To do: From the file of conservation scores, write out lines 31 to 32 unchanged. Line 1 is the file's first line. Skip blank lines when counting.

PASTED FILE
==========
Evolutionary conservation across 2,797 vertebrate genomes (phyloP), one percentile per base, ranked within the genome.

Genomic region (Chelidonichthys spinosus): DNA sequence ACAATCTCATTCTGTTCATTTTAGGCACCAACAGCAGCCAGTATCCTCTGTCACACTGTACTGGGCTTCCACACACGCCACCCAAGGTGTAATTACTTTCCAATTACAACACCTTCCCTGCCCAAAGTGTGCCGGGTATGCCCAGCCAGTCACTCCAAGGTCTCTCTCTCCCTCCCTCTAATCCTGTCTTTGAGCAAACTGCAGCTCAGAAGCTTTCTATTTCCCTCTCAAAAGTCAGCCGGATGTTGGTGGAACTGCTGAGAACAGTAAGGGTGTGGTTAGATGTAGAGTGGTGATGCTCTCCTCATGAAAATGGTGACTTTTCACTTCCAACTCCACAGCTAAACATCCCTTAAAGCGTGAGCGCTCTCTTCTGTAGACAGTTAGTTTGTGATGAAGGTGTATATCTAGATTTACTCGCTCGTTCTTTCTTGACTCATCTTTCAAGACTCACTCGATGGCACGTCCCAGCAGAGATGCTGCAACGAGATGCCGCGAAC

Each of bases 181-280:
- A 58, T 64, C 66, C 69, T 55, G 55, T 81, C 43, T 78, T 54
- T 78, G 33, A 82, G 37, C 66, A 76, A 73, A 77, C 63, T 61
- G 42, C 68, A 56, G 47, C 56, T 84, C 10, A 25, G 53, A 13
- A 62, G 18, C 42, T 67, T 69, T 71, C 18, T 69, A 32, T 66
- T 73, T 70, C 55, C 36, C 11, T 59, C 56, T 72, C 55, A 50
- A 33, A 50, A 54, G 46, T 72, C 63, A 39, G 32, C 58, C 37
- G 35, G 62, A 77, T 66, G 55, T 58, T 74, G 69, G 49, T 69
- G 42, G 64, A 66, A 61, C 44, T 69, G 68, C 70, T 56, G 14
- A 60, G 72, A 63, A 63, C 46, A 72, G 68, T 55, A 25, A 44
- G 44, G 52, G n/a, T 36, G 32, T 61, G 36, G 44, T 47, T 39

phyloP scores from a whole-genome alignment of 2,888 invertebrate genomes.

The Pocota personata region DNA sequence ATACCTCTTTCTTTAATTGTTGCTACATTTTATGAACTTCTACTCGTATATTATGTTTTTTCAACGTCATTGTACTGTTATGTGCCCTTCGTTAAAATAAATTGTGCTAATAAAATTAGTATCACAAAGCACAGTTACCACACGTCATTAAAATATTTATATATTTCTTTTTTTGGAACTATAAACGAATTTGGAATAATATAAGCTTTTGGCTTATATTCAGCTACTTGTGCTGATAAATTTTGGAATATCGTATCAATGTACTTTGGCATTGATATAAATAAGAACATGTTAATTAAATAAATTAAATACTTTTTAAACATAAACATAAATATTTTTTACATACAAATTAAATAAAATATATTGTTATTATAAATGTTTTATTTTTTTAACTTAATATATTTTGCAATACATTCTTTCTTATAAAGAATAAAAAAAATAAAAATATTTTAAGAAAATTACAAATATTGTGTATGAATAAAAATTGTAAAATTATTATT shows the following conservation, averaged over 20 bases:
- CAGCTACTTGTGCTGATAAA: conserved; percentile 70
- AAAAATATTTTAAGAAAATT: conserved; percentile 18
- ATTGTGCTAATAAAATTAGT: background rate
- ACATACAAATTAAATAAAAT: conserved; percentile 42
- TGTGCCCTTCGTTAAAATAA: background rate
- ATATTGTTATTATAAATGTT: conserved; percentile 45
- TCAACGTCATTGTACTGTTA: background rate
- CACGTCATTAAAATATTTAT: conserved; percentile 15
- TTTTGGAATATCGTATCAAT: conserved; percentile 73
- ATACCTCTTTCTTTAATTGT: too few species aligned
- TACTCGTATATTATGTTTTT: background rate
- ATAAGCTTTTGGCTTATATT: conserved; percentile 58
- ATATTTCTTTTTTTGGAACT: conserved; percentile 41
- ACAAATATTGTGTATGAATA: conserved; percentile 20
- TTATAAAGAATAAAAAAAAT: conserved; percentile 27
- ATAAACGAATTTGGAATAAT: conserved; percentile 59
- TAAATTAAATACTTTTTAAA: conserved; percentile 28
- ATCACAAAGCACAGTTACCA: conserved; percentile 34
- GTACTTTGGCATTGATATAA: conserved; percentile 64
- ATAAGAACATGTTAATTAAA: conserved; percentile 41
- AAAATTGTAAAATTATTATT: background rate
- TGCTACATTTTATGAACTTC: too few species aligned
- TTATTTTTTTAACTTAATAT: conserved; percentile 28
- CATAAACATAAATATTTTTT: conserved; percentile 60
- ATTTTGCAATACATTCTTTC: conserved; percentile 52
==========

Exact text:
- ATAAACGAATTTGGAATAAT: conserved; percentile 59
- TAAATTAAATACTTTTTAAA: conserved; percentile 28